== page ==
How a Roth IRA Could Save You $185,180 in Taxes

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Tax season is almost over, and there are only a few things left that you can do to affect what you owe for 2012. But looking forward to the 2013 tax year and beyond, adding a Roth IRA to your arsenal of retirement investing tools could save you a ton in taxes in the long run.

The Best Way to Pay Zero Tax

Ever since they first became available to retirement savers in 1998, Roth IRAs have offered a unique opportunity. In a departure from past methods of saving for retirement that involved deferring taxable income until future years, Roth IRAs changed the timing of the tax break they offered. Rather than giving you an upfront tax deduction that can lead to tax savings right now, Roths give you all their benefits on the back end: Assets within an account grow free of tax, and the withdrawals you take at retirement are eligible for tax-free treatment as well.

With tax rates on the increase, the value of being able to shelter income from tax has gone up quite a bit this year. Moreover, with current proposals aimed at raising taxes even further in the years to come, getting money into a Roth IRA now -- while that opportunity is still available -- could be even more valuable in the future.

Just How Much Is a Roth Worth?

Skeptics might argue that the maximum contributions of $5,000 for the 2012 tax year and $5,500 for 2013 -- plus an extra $1,000 if you're 50 or older -- don't give you enough in tax savings to be worth the effort. But depending on how successful an investor you are, getting the tax-free growth that Roth IRAs provide can be worth a lot more than you'd expect.

As an example, turn back the clock to 1998, the first year Roth IRA contributions were available. Back then, you were allowed to contribute only $2,000 per year to a Roth IRA. Since that time, an investment in an S&P 500-tracking index fund has produced returns of about 5 percent per year, which would have taken your initial $2,000 investment up to almost $4,250. With maximum tax rates on capital gains and dividends of 20 percent, a Roth could have saved you as much as $450 in taxes.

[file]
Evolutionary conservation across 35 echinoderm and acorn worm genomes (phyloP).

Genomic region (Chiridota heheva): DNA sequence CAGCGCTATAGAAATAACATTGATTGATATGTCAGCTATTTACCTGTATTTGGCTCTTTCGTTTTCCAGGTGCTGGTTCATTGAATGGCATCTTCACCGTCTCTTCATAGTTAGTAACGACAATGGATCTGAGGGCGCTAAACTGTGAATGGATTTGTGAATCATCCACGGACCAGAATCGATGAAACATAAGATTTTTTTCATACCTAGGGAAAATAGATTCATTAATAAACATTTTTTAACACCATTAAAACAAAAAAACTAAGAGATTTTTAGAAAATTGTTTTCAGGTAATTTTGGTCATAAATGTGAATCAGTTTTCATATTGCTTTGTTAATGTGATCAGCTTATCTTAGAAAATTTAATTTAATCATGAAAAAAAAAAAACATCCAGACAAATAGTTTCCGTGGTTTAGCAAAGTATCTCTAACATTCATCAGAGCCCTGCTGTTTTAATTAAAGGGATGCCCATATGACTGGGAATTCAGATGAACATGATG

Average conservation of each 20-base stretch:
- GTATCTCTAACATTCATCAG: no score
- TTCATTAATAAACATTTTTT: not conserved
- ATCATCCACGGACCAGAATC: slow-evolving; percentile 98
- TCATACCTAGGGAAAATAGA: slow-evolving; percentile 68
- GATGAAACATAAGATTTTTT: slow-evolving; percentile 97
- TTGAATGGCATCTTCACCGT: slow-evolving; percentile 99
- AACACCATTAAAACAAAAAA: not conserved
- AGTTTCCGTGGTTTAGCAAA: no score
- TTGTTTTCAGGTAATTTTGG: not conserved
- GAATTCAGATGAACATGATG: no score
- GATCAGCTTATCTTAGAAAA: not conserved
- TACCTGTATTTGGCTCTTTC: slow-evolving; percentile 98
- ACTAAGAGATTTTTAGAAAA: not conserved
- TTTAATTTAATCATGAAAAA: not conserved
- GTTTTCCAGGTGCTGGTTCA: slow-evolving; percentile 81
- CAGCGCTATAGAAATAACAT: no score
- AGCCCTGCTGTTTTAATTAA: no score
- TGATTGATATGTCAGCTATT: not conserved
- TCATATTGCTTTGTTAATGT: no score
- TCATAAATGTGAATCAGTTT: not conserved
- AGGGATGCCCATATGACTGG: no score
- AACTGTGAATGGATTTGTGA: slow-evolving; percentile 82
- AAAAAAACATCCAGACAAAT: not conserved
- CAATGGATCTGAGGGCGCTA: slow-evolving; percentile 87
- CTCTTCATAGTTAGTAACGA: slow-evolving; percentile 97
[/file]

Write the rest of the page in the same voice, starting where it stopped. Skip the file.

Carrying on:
That's nice, but it's far from extraordinary. Yet consider this: if you were fortunate enough to choose some of the top-performing stocks in the market for your Roth, the impact would have been much more substantial. The numbers will shock you:
StockTotal Return Since 1998Potential Tax Savings on $2,000 Initial Investment
Gilead Sciences (GILD)3,941%$15,364
Amazon.com (AMZN)5,101%$20,004
Apple (AAPL)13,105%$52,020
Celgene (CELG)16,484%$65,536
Monster Beverage (MNST)46,395%$185,180
Source: S&P Capital IQ. Assumes current maximum long-term capital gains rate of 20%.

Clearly, these results are extraordinary. And, sure, maybe you're not a star stock picker. But the examples above clearly illustrate the full power of the Roth IRA in action, as the tax-free retirement vehicle was custom-made for maximum-growth stocks.

Finding those successful stocks is certainly challenging, but when you do, having them within a Roth IRA unlocks their full profit-producing potential.

Ride Your Roth to Riches

Most people are eligible to contribute to a Roth IRA, with income limits putting restrictions only on certain high-income taxpayers. Moreover, even if you can't contribute directly to a Roth, you may be able to convert an existing IRA or 401(k) into a Roth account.

Either way, using a Roth IRA makes sense for many taxpayers, especially those for whom current tax deductions from traditional IRAs are either unavailable or of minimal value. The better the investments you find, the more they'll pay off for you in tax savings within a Roth.

Motley Fool contributor Dan Caplinger owns shares of Apple. The Motley Fool recommends Amazon.com, Apple, Gilead Sciences, and Monster Beverage. The Motley Fool owns shares of Amazon.com, Apple, and Monster Beverage.